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Does anyone work in family law please?

(13 Posts)
yodaonthebars Thu 15-Sep-16 20:32:13


Mum has been trying to get through to Rights for women for weeks with no success. Mum has two children with ex partner. The children are almost 14 and adult.
The ex partner has a history of severe and long term mental illness including threats to kill self and suicide attempts.
While with the ex partner Mum was subject to emotional abuse but left without reporting due to fear. Unbeknown to them the children had witnessed the ex partner punching a window and smashing it in temper among other things. This was found out when one of the children disclosed this to a primary school teacher after the parents had separated. No action was taken as Mum was able to confirm to the head teacher that Dad no longer lived with them and was not in contact.

The ex partner saw the children initially supervised by family members but lost interest in the children and did not contact in person or otherwise for some years. The ex partner is now back on the scene suddenly and interested in seeing the children. Both children do not have much memory of him, none of it is positive and have no wish to see him.

Mum is not concerned about the grown up child due to age as is old enough to refuse however is desperately trying to find out what the chances of the youngest child being made to attend contact with the Dad.

What are the chances that the youngest child will be made to see their father by in person contact?

If the father seeks court action how long is it likely to take to get to court?

What happens if the child refuses to go?

Collaborate Thu 15-Sep-16 21:25:03

A child nearly 14 (presumably actually 14 when the court hearing comes round) will almost certainly be allowed to make up their own mind.

Google "Gillick competent" and that will explain much.

Familylawsolicitor Fri 16-Sep-16 06:13:23

What Colloborate said
If a court application was made by the ex then the child's views would be sought but assuming average intelligence and maturity for age, views would almost certainly be determinative. By the time the case gets to court at least a few months will have passed and several months if a final decision has to be made after a dispute
An average 14 yr old would never be made to attend contact against their will
The mum might be contacted by a mediator if he is thinking about court as it's a requirement to consider mediation before issuing an application. She can just say no thanks or meet the mediator alone no need to meet with him face to face. She would not be criticised for refusing to mediate in the circumstances

palanca Fri 16-Sep-16 07:37:32

I agree too [regular lawyer who has namechanged!]

yodaonthebars Fri 16-Sep-16 09:29:37

Thank you. Very helpful.

yodaonthebars Fri 16-Sep-16 12:25:38

Sorry me again.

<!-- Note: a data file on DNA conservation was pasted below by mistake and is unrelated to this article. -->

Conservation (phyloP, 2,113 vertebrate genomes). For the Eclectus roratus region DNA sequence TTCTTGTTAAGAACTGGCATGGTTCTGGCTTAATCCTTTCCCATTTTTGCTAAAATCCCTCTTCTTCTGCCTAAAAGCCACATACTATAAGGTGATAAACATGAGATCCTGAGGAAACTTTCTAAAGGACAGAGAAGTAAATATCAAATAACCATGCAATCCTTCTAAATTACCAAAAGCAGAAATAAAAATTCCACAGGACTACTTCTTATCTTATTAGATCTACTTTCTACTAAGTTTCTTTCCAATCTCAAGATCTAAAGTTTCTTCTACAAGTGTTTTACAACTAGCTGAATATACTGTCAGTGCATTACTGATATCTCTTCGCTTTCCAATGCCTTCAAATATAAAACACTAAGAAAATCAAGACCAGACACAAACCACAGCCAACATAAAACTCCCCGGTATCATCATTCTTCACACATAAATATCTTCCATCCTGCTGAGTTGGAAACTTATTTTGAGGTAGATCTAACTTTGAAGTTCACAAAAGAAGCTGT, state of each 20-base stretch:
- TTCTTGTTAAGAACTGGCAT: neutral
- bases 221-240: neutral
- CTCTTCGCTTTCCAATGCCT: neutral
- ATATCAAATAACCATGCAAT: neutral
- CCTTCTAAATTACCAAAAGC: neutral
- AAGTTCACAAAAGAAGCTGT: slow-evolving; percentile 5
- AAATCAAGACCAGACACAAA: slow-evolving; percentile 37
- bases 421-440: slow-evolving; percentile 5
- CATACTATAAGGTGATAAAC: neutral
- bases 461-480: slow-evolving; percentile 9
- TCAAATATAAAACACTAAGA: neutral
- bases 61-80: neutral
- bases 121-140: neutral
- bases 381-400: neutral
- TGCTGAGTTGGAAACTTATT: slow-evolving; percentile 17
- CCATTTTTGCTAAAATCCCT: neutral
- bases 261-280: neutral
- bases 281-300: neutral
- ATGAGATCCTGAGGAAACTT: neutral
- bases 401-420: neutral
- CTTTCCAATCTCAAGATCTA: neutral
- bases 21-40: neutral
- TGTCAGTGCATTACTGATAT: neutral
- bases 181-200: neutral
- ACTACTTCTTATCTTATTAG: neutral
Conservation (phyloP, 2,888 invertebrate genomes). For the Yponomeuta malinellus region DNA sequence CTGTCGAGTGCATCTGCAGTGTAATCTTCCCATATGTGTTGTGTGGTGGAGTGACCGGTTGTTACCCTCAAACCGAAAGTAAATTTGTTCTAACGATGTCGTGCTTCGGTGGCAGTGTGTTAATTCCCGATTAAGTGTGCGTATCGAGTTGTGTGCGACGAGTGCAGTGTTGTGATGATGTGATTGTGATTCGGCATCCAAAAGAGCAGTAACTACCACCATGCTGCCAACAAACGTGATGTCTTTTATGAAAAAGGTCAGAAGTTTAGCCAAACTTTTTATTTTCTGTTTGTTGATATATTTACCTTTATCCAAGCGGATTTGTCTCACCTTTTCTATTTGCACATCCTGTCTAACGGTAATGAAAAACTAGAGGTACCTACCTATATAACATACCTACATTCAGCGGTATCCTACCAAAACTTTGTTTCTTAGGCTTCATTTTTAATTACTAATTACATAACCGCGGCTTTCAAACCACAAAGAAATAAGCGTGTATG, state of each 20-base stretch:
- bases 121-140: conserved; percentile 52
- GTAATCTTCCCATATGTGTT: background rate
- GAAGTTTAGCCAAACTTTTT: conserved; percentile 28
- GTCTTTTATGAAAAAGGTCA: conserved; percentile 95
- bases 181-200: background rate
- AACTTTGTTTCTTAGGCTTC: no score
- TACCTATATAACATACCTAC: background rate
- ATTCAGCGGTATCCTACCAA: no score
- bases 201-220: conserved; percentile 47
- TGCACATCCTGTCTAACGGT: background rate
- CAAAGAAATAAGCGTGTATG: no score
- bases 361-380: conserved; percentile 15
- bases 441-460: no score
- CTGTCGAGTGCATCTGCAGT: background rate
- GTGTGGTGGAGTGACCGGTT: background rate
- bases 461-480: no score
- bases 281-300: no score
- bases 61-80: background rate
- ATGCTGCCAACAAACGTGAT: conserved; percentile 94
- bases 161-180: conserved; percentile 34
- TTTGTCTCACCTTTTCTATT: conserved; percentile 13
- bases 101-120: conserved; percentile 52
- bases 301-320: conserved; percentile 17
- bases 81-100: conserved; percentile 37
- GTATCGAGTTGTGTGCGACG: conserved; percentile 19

Just a couple of questions.

Presumably as no court order is in place currently the child is ok to refuse contact requests currently without any comeback as not breaking any order?

What happens if I judge rules no contact on Childs wishes? Will the Dad be able to write or email the child still? He has already told the child he is very disappointed in them following the child saying no to a previous ridiculous request.

Familylawsolicitor Fri 16-Sep-16 16:54:02

If it came to it, the judge would rule on both direct and indirect contact (letters etc). It's rare for there to be no indirect contact but if the child had very strong views on no contact the judge might probably limit it so dad couldn't bombard with emails etc
Sometimes we see just Xmas and birthday indirect contact by way of a card and present and nothing in between

yodaonthebars Fri 16-Sep-16 17:02:06

Thank you. Mum would have no issue with indirect contact. Child doesn't want to know at all and they haven't previously bother sending gifts but I would expect pre monitored emails wouldn't be a problem. Would cafcass likely be asked to form a report on the child that age?

MrsBertBibby Fri 16-Sep-16 17:12:59

I know birthday and Christmas cards are common as indirect contact where there's no face to face, but I do wonder how fair that is on the child, who has to have every birthday and every Christmas invaded in this way.

I think the practice whereby cards have to be sent at more neutral times is sometimes far more appropriate, if the child is upset by thoughts of the parent, as is often the case.

Rubberduck2 Fri 16-Sep-16 17:17:56

Sorry to wade in feet first - can I ask if you took the above scenario but the child was 10 and hadn't seen her father in over 5 years as he moved abroad (but with the same issues as above) would the court take the view the child was too young to make such a decision.

OP - many apologies for jumping on this - I could have written this thread and just very interested to know how 4 years could influence the decision!

Collaborate Fri 16-Sep-16 18:00:28

Age 10 would be too young for the child's views to be determinative. They are taken in to account though.

traviata Fri 16-Sep-16 20:13:42

To answer OP's other question, yes normally CAFCASS would do a report because that is the usual way for the child's views to be reported to the judge. Children don't usually come to court, although there are proposals to make it happen more often.

mummysprout Fri 14-Oct-16 11:16:19

Omg op this is so close to home for me, I was in the exact same scenario with a partner with extreme mental illness. I have much younger children who he has absolutely no contact with but the thought of him suddenly getting in contact again, thinking he's "better" for however long & wanting to see them is my worst nightmare as they want nothing to do with him & have an amazing stepdad they see as daddy. Would love to know the outcome of this thread, really hope it's worked out for the family involved.

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